The secret benefactor 105

Openly giving to charity is a display of moral vanity, whether intended to be or not.

It can be argued that charity is always and only self-indulgence, done to make the giver feel good rather than to do good. Moral auto-eroticism. After all, it’s hard ever to be certain that a gift is well-bestowed.

Better to indulge in it privately, secretly – one might even say furtively, since it cannot altogether escape being something of a vice.

It has been discovered that Mitt Romney does it secretly.

This is from the Telegraph, by Tim Stanley:

For months now the Democrats have been hounding Romney, demanding that he release his most recent tax returns. Mitt refused, fuelling suspicions that he had something to hide. Turns out he did. The Romney camp finally released his tax returns on Friday afternoon and they reveal that rather than paying less that he had to, he’s actually been paying more. The cat’s out of the bag: Mitt Romney is a good citizen.

Here are the stats. In 2011, the Romneys paid roughly $1.9 million in tax out of a $13.7 million income; their effective tax rate was 14.1 per cent. On top of that, they donated over $4 million to charity – as astonishing30 per cent of their income. Here’s the kicker: the Romneys limited the charity tax deductions that they were entitled to, which pushed up their effective rate. They voluntarily paid more in tax than they had to. A cynic might say that anyone sitting on $13.7 million can afford to be generous, but the point is that all the innuendoes about tax avoidance were likely groundless. The Romneys will be waiting for an apology from Harry Reid.

Skeptics that we are, we doubt he’ll get it.

I’ll say one thing for these bloodsucking, poor-hating, conservative Republicans – they’re very generous with their money. Mitt Romney gave more than twice as much of his adjusted gross income to charity than President Obama did, although – to be fair – plunging book sales mean that the Obamas have less to give away. Joe Biden donated only 1.5 per cent of his salary in 2011.

If the tax returns prove that the Romneys are nice people, why did they take so long to release them? … One is simply that Romney’s campaign screwed up. … Perhaps on this matter, as on so much else, Mitt simply got bad advice. One of the great ironies of 2012 is that the candidate running on his organisational experience has proven dreadful at running an organisation.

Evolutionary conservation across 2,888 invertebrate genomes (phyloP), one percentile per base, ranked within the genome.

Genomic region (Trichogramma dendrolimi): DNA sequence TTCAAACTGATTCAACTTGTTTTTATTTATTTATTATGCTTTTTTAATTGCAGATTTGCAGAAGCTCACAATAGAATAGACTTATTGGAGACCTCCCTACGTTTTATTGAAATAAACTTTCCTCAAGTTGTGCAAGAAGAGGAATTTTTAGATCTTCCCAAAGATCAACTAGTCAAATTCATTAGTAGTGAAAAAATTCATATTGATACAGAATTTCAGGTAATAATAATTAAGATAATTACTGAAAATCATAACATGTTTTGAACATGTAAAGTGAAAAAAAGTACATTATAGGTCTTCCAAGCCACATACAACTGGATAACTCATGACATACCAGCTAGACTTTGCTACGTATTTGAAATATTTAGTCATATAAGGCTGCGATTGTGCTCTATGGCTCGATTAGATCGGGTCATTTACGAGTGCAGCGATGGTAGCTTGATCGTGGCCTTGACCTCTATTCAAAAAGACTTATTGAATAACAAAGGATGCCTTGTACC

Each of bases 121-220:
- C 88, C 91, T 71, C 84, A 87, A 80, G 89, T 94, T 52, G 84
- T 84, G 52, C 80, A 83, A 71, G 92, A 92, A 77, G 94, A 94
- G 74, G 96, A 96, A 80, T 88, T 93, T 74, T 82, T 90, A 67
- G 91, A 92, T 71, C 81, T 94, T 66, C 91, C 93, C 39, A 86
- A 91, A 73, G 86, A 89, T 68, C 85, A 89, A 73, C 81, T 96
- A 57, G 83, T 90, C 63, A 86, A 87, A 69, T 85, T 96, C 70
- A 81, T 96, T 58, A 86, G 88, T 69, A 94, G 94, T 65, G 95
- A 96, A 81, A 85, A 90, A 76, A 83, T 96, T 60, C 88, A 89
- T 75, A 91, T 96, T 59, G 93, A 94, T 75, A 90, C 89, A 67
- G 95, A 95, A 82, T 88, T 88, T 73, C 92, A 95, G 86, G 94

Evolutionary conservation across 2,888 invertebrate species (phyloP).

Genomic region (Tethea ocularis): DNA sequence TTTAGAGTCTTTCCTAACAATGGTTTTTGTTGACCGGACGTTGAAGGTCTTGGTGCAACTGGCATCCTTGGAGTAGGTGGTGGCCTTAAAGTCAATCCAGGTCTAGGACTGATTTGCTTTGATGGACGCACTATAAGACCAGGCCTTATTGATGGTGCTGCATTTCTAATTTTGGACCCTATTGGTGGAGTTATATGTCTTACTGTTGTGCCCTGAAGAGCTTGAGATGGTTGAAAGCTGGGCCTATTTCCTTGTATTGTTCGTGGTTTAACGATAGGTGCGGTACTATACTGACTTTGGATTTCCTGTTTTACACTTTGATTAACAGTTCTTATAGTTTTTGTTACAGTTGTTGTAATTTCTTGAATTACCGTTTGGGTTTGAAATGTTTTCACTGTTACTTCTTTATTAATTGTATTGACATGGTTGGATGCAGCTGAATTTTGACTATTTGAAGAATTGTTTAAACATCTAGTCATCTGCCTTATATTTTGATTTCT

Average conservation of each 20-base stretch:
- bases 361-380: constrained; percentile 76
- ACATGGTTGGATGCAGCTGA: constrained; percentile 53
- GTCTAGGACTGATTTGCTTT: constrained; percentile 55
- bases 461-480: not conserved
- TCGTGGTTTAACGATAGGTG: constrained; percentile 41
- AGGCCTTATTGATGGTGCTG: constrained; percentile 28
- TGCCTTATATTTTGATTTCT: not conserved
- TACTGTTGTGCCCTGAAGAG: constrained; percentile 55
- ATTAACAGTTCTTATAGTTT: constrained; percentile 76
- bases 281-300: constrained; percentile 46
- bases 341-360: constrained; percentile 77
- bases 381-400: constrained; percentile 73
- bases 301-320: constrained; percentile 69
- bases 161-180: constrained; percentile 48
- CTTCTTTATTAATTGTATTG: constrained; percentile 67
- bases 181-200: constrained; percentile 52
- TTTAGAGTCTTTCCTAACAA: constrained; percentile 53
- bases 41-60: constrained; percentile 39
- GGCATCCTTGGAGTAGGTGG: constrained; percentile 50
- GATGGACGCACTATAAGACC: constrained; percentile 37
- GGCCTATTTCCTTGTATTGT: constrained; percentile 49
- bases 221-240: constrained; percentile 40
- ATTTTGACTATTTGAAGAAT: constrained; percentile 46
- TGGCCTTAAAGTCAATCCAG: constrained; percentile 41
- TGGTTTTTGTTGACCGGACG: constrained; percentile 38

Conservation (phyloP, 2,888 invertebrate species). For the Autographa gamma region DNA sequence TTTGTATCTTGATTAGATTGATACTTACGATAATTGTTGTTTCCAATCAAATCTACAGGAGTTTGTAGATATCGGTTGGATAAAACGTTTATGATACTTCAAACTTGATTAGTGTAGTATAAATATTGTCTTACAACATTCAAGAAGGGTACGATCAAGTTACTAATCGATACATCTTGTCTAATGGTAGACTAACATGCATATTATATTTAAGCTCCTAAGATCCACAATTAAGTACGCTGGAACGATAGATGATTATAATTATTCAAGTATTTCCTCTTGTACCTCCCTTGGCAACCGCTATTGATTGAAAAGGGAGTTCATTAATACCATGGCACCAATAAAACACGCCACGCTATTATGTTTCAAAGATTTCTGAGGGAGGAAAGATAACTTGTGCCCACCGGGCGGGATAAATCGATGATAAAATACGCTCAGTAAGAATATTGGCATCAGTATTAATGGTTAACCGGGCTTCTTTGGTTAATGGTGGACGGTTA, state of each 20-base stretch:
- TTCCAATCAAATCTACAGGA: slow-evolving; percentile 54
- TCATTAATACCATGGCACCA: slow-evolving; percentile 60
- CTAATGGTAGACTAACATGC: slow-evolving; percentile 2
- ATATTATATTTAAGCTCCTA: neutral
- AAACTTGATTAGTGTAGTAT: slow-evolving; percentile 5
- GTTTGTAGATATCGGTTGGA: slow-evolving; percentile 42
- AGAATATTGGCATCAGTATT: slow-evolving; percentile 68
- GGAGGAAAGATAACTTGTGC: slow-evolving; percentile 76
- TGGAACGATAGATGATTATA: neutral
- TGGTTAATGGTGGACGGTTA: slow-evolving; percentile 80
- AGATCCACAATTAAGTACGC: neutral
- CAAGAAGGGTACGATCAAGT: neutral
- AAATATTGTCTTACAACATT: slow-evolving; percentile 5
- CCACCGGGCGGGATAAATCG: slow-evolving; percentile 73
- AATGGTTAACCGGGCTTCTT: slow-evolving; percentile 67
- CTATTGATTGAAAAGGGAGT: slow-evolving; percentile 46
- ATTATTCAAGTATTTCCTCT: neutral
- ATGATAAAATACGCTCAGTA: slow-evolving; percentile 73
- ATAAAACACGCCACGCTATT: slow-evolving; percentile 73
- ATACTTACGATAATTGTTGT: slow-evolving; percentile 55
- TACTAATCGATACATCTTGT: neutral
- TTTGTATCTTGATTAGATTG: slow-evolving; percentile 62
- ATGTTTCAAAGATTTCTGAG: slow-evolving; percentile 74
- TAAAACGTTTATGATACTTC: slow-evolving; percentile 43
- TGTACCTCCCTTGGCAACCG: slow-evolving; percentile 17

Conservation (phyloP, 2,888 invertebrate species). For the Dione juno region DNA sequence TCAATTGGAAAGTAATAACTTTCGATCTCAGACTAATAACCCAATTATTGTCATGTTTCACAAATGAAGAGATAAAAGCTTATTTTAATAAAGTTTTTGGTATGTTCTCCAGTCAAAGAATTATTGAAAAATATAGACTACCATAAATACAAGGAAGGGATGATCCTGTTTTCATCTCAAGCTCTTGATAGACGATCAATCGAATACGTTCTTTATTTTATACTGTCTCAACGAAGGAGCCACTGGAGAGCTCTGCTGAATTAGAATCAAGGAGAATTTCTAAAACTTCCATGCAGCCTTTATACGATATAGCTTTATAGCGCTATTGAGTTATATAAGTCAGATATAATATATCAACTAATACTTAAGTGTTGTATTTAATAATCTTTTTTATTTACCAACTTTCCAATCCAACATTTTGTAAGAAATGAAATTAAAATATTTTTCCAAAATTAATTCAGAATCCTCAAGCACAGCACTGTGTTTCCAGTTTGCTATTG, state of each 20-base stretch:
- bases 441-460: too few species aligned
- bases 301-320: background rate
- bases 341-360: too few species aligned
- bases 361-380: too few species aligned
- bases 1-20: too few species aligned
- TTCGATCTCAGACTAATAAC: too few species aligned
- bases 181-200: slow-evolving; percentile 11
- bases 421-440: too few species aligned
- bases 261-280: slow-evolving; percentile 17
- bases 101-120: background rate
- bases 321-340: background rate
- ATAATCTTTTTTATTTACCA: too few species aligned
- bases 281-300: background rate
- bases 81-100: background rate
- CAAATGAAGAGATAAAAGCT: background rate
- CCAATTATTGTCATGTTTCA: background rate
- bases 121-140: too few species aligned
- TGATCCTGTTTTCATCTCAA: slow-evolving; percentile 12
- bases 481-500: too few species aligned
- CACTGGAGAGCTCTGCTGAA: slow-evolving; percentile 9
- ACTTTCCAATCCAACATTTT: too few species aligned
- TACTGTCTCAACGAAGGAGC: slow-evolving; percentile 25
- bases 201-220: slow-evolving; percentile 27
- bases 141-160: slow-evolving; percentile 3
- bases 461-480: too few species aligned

But another explanation goes to the nature of Mitt Romney the man. Romney doesn’t like talking about himself or his charitable works, so it’s possible that his sense of modesty and privacy got the better of him.

The point is illustrated by a fascinating story about Romney that dates back to 1994.

That year, in the middle of his failed Massachusetts senate race, Romney went on a tour of a veterans’ hospital. The director, Ken Smith, told Mitt that the hospital was having trouble providing milk for all its patients. Romney said, “Well Ken, maybe you can teach the vets to milk cows.” It was another “47 per cent” moment and the press went wild. Romney sheepishly called Smith to apologise, and Smith put the phone down convinced that he was dealing with another phoney.

The next day, the milkman turned up with all the milk that the hospital could possibly need at half the usual price. He said he wasn’t allowed to give the name of the donor. The milkman made the same delivery at the same price the next day, the day after that, and so on. It was only two years later, on the day of his retirement, that the milkman finally told Smith that it was Mitt Romney who had donated the milk.

He should not be blamed too harshly. He did his best to hush it up.

And for whatever reason charity is given, it is hugely to be preferred over government redistribution.

Posted under Commentary, Ethics, News, United States by Jillian Becker on Saturday, September 22, 2012

Tagged with ,

This post has 105 comments.